Helix angle (a) of the threads 87 of the piston 43a is small enougn to provide the necessary force against the lining carriers 35a and 36a with the available torque and large enough so that the screw will overhaul or be rotated upon release of the braking torque applied by the piston cylinder assembly 65a. The threads 87 are Acme standard on screw 45a and have an outside diameter of from 1.250 inches to 1.50 inches for a service brake of the 20 inch flatbase rim design subject to dynamic braking. The number of thread starts is a function of the outside diameter and may range from 4 for a screw having an outside diameter of 1.250 inches to 8 thread starts for a screw with an outside diameter of 1.50 inches. Likewise, the pitch of the threads 87 which is the thread lead divided by the number of thread starts may range from 0.188 inches to 0.250 inches. Pitch diameters also range from 1.375 inches to 1.417 inches. For parking brakes with static loading, it has been found that a smaller size screw 45a can be used.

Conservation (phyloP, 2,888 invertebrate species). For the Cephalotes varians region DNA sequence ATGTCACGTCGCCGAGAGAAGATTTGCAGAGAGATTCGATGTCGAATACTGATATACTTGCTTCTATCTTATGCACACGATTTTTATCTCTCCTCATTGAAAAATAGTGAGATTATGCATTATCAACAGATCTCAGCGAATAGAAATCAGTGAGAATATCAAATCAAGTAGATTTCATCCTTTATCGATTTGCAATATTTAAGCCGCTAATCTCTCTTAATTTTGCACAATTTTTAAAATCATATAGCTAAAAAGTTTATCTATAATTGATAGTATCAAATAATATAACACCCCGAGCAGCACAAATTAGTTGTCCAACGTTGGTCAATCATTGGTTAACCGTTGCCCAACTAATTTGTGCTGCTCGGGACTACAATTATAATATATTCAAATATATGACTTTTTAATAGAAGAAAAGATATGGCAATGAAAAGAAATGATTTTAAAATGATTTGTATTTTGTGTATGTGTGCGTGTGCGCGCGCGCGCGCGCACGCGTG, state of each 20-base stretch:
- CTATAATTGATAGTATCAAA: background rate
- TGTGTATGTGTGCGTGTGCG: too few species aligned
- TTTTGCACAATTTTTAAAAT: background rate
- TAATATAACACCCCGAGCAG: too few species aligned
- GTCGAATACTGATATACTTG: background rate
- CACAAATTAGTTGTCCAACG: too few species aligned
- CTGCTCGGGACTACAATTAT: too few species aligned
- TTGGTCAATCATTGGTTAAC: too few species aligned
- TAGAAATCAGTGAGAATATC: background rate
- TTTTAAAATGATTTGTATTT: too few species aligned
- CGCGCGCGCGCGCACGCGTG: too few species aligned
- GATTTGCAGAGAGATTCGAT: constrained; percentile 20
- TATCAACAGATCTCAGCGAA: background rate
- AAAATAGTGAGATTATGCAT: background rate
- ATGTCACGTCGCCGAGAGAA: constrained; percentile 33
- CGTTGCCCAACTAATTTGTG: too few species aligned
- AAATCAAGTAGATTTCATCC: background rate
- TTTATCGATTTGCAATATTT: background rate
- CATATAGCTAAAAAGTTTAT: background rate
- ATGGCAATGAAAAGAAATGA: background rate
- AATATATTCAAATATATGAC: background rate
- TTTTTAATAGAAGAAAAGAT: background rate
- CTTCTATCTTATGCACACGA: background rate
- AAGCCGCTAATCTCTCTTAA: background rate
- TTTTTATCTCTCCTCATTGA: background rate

In the embodiment shown in FIGS. 9, 10 and 11, the following thread dimension have been used for a brake in which the braking force W applied is 43,000 pounds:

Standard Acme Threads

x-- Thread Angle-- 14.5 degrees

Outside Diameter-- 1.50 inches

Thread starts-- 8

Lead-- 2.00 inches

Pitch-- 0.250 inches

Depth of Thread-- 0.125 inches

D-- pitch Diameter-- 1.375 inches

r-- Pitch Radius-- 0.6875 inches

a-- Helix Angle-- 24.843 degrees

m-- Coefficient of Friction-- 0.2